Pentecost (Fr. Francis)
The Seven Gifts of the Holy Spirit:
Today we celebrate the Solemnity of the Pentecost, 50 days after the celebration of Easter- the resurrection of Christ. It marks the end of the Easter Season and commemorates the day that the Holy Spirit came upon the Apostles and on the Church. We are celebrating the role of the Holy Spirit in our lives as Christian men, women and children. We need this gift of the Holy Spirit in our lives today more than ever, in order for us to be able to function as true Christians and agents of evangelization.
Today I want to speak to you about the Seven Gifts of the Holy Spirit which are given to us at our Baptism along with sanctifying grace. Surely you have heard them mentioned at some time in a catechism class, in your reading, or in a sermon.
You probably have never heard a complete sermon on the Gifts of the Holy Spirit. They are wisdom, understanding, knowledge, counsel, fortitude, piety, and fear of the Lord. I will not try to explain each one in detail today – it would take too long. Rather, I will explain what they are as a group, what they do for us, and their importance in our life of faith to help us save our souls and reach Heaven.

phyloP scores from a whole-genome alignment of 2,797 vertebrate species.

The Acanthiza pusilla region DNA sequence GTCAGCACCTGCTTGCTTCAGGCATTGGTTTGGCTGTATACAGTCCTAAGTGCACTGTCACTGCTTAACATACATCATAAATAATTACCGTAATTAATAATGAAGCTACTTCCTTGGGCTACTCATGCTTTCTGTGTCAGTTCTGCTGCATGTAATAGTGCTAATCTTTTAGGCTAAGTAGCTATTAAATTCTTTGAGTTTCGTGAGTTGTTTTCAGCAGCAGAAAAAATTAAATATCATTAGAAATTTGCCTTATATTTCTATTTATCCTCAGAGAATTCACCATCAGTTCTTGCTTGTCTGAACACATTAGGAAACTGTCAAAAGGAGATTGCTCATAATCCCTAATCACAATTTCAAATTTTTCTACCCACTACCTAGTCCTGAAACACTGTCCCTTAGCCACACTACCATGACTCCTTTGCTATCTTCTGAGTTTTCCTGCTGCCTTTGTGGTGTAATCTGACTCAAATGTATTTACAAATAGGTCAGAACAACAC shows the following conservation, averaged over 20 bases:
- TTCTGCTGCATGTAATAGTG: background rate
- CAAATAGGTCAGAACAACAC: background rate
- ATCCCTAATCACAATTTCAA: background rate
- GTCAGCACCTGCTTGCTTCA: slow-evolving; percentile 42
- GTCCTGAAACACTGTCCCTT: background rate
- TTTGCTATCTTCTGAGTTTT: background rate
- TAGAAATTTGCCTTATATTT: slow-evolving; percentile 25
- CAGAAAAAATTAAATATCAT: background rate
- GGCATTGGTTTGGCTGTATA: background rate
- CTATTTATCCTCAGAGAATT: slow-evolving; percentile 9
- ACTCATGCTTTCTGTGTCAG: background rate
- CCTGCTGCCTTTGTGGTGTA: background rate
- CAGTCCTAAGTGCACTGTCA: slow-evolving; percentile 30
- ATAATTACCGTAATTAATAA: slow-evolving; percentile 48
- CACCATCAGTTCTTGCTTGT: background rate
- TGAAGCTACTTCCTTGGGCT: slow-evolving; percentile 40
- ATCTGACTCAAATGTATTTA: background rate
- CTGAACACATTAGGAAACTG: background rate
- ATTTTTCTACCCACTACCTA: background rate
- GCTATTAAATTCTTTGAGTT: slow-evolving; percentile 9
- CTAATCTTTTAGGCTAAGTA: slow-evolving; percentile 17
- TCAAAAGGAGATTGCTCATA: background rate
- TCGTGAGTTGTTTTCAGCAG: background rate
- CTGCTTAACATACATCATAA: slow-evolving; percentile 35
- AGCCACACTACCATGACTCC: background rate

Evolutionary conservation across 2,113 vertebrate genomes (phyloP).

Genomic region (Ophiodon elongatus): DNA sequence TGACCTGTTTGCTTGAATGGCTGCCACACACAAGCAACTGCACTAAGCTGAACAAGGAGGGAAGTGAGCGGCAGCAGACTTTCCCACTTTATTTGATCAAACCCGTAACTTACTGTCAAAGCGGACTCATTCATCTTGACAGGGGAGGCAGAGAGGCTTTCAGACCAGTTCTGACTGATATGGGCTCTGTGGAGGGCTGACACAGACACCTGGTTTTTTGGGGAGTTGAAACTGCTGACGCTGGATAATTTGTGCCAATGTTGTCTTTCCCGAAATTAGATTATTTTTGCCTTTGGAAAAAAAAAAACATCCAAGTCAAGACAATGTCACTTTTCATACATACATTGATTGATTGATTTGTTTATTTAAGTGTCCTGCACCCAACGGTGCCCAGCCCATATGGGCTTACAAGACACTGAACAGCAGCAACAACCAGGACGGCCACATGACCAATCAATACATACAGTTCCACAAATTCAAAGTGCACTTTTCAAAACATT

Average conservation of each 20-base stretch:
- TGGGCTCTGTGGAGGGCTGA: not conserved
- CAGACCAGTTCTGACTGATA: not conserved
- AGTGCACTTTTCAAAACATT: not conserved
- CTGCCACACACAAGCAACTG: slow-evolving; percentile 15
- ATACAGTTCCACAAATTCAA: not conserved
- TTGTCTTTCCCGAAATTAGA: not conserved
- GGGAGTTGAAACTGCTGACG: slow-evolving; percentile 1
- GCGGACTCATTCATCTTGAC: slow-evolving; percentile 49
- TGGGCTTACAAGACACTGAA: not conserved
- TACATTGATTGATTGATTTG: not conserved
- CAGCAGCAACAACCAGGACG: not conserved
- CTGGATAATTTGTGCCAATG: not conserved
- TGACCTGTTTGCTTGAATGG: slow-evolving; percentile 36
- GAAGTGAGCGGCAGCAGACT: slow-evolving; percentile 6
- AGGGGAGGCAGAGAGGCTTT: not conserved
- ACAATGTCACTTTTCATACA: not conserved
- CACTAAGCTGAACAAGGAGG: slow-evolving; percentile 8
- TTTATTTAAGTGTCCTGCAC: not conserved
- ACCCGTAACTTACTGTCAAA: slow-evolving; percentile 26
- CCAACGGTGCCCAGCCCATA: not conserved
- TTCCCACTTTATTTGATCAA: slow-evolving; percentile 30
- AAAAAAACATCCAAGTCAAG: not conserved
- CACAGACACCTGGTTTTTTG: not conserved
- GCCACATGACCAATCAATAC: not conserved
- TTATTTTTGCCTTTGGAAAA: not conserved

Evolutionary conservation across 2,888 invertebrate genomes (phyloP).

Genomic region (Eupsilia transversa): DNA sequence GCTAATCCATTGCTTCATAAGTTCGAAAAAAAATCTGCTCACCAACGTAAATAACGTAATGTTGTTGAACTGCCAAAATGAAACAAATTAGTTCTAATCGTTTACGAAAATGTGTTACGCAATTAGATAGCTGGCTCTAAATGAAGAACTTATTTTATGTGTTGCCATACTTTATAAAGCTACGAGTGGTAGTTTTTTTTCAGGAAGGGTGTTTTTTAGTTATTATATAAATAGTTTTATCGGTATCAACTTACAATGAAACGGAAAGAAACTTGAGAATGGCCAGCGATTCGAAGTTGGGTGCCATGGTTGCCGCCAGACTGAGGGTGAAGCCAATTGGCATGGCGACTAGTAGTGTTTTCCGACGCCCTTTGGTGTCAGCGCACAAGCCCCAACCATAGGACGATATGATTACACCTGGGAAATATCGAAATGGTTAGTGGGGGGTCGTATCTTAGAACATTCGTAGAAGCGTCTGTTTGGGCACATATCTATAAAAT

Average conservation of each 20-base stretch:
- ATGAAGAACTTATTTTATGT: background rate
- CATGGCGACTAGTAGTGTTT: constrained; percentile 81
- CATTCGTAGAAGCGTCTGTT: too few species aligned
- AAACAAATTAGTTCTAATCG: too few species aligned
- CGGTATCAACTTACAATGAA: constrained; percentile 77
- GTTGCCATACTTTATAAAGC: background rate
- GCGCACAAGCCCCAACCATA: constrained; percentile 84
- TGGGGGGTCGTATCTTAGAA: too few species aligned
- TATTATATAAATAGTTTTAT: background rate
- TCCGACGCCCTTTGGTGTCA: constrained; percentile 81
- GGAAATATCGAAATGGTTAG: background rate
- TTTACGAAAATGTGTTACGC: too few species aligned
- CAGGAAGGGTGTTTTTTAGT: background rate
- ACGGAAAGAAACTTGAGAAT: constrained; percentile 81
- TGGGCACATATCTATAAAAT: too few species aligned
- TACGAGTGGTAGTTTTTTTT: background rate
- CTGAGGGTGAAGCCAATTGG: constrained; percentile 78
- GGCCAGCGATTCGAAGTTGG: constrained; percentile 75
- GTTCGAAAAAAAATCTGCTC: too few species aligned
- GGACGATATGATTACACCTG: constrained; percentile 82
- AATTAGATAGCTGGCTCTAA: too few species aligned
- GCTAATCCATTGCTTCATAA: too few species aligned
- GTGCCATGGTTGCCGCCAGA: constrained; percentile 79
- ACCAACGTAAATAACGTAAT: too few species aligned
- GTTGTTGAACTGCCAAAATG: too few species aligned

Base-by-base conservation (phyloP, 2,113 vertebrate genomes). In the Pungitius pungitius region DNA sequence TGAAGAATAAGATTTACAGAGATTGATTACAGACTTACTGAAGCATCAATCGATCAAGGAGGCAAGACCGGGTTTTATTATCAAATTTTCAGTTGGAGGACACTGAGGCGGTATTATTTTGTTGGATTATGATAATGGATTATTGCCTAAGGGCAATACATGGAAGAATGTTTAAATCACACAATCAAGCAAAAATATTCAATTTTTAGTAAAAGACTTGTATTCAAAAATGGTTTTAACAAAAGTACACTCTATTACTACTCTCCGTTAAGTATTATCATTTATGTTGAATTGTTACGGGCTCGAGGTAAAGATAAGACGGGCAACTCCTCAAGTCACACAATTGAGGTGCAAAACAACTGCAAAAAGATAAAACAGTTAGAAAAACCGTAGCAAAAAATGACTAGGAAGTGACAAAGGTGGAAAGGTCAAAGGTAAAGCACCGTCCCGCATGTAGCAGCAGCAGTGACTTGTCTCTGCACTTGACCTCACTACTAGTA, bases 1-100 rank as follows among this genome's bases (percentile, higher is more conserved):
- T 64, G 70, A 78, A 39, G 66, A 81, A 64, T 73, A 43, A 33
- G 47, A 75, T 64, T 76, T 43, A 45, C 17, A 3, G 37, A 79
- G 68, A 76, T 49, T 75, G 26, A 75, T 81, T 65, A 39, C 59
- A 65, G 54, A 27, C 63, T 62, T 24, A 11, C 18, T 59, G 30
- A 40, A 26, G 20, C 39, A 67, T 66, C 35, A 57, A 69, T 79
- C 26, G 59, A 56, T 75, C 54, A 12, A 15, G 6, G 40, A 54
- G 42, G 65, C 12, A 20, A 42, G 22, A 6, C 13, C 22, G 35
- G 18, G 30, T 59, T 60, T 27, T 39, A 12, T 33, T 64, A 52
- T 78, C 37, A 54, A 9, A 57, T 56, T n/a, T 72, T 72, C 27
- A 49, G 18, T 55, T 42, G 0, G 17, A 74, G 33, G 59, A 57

The Gifts are supernatural principles or permanent dispositions given by God to our spiritual faculties of intellect and will or appetite. The virtues are principles of operation, like faith, hope, and charity. They are active. The Gifts are more passive and enable us to receive help from the Holy Spirit to practice virtue and lead a good Christian life; they make it possible for us to recognize and follow inspirations from the Holy Spirit.
Saint Thomas compares the Gifts to the sails of a boat and the virtues to the oars of a boat. Let us imagine a couple sailing in a small boat that also has oars. If there is no wind and they want to return to the port, they have to row with the oars; the virtues are like that. If the wind fills the sails, then they return to port easily without having to row; Saint Thomas likens the sails to the Gifts – just as the sails catch the wind and move the boat, so the Gifts catch or receive impulses from the Holy Spirit which perfect the acts of virtue and help us to grow in love of God and holiness of life. In this regard Saint Thomas says: “The gifts are perfections of man, whereby he is disposed so as to be amenable to the promptings of God.”